Our study of Judaism explores the social construction of race in The Book of Esther and The Exodus story, guiding us to further examine these themes in our Christianity unit through an analysis of the “heinous crimes” committed during the Christian Crusades, where Popes manipulated Christian teaching to justify Islamophobia, the murder of Jews, and unjust warfare against Islam as a way to absolve sin. Likewise students critically analyze the Papal encyclicals that created the Doctrine of Discovery, justifying the seizure of land, the genocide of native peoples, and the perpetuation of colonialist practices for centuries. As we deconstruct the role politics, propaganda, misinformation, and other historical factors played in both the creation and the devastating effects of the Doctrine of Discovery, we can more readily understand the role such factors continue to play in our current world. Students learn that religious doctrine and practice must always be viewed through the lens of the myriad factors that influence it. This study is preceded by an in-depth examination of Jesus’ core teachings on non-violence, radical charity, and God’s inclusive love for all people, while analyzing Dr. Martin Luther King’s principles of non-violence and racial justice as one such example of how Christian practice inspires “unfathomable acts of compassion, courage, and generosity.” (Armstrong
Dr. King’s six principles of nonviolence
The King Center for non-violence outlines six principles of non-violence as a way of understanding Christian principles inherent in the work of racial reconciliation. These principles are
1. Nonviolence is a way of life for courageous people. It is active nonviolent resistance to evil.
2. Nonviolence seeks to win friendship and understanding. The end result of nonviolence is redemption and reconciliation.
3. Nonviolence seeks to defeat injustice, not people. Nonviolence recognizes that evildoers are also victims.
4. Nonviolence holds that suffering can educate and transform. Nonviolence willingly accepts the consequences to its acts.
5. Nonviolence chooses love instead of hate. Nonviolence resists violence to the spirit as well as the body. Nonviolence love is active, not passive. Nonviolence love does not sink to the level of the hater. Love restores community and resists injustice. Nonviolence recognizes the fact that all life is interrelated.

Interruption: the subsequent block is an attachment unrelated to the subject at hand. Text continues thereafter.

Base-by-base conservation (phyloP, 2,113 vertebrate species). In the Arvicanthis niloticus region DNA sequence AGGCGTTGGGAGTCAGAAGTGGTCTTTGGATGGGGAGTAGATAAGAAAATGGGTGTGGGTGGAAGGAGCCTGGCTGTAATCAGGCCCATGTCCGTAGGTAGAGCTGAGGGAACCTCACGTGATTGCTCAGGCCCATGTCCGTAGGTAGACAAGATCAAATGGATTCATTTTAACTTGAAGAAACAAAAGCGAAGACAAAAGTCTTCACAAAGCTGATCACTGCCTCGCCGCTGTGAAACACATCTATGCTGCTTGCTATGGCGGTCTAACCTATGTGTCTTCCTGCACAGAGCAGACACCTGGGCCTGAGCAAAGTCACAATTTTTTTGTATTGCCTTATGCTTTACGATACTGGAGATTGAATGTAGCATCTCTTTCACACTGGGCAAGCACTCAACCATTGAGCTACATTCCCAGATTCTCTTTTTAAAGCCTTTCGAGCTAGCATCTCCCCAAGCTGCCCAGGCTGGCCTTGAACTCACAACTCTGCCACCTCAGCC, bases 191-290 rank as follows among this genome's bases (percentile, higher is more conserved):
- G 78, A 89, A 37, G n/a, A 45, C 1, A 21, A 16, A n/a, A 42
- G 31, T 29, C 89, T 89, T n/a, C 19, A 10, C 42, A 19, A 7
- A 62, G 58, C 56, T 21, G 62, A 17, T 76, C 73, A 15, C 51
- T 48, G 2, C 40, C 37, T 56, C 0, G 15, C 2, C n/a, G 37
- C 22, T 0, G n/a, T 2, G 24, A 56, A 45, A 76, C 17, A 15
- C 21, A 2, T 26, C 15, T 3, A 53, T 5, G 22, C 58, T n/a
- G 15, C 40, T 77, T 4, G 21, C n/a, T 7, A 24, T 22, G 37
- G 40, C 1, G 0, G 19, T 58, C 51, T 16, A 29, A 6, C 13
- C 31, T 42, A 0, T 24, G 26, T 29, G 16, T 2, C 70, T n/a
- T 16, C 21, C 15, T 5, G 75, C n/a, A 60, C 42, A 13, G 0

6. Nonviolence believes that the universe is on the side of justice. The nonviolent resister has deep faith that justice will eventually win. (The Martin Luther King, Jr. Center for Nonviolent Social Change)
Students are particularly attuned to principle number three, recognizing that the work of racial justice seeks to defeat “injustice, not people.” This understanding supports the essential principles of our Episcopal Identity here at St. Mark’s as we strive “ to seek and serve justice for all people and respect the dignity of all human beings” as outlined in the Baptismal Covenant of the Episcopal Church. Dr. King argues that non-violence is “passive physically but strongly active spiritually; it is nonaggressive physically but dynamically aggressive spiritually.” (King 165) Though we do not tell students what to think or how to practice their spiritual lives, St. Mark’s vision of holistic education embodies a process that encourages “spiritual curiosity” and “healthy habits of mind, body, and spirit.” King’s philosophy reminds us that social justice work must partner with the spiritual life in order to create a beloved community rooted in Agape love. As Dr. King writes “When we love on the agape level, we love men not because we like them, not because their attitudes and ways appeal to us, but because God loves them. Here we rise to the position of loving the person who does the evil deed while hating the deed he does.” (King 166)
Mindfulness, compassion, community building and self-care are integral parts of the work of racial reconciliation, so that we “love the person and hate the evil of racism.” (King 166) Our JCI classes hope to inform students on ways to enhance their own spiritual identities, while understanding the core religious principles, beliefs, history, and traditions of Jews, Christians, and Muslims around the world that help promote such values. In our 21st century world, where social media, conspiracy theories, and hate groups frequently hijack such teachings to serve their own White supremacist ideologies, this knowledge is essential in combatting the forces of hate that use religion to justify the heinous crimes of racism and hatred. King’s philosophies help create an essential bridge between the work of racial justice and the development of the spiritual life, as we strive to build a “Beloved Community” at St. Mark’s, based on racial reconciliation and respect for the dignity of all human beings. The election results that came in on the morning of January 6 reflect the positive and important role religion plays in understanding the work and dedication it takes to build this Beloved Community, just as the horrors of the afternoon reminds us of what’s at stake.
The Reverend Katie Solter is a faculty member and associate chaplain at St. Mark’s School. She teaches in the Religion Department.
“ADL Tracker of Antisemitic Incidents.” Anti-Defamation League, 7 Apr. 2021, http://www.adl.org/education-and-resources/resource-knowledge-base/adl-tracker-of-antisemitic-incidents?field_incident_location_state_target_id=All&page=1.
Armstrong, Karen. The Lost Art of Scripture: Rescuing the Sacred Texts. Vintage Canada, 2020.
The Book of Common Prayer. Ebury Press, 1992.
Cf. Fosdick, On Being Fit to Live With: Sermons on Post-war Christianity (New York: Harper & Brothers, 1946), pp. 16-17.
Hale, Cynthia. “The Black Church Is at Work in Georgia.” Sojourners, 5 Jan. 2021, sojo.net/articles/black-church-work-georgia.
King, Dr. Martin Luther “Non-violence and Racial Justice” Christian Century 74 (6 February 1957): 165-167.
Pink, Aiden “Republican Senator deletes ad that made Jewish opponent’s nose bigger” The Forward July 27, 2020: 1.
“St. Mark’s School.” Educational Outcomes http://www.stmarksschool.org/about/strategic-plan-2020/educational-outcomes.
“The Center for Nonviolent Social Change.” The King Center, 21 Apr. 2021, thekingcenter.org/.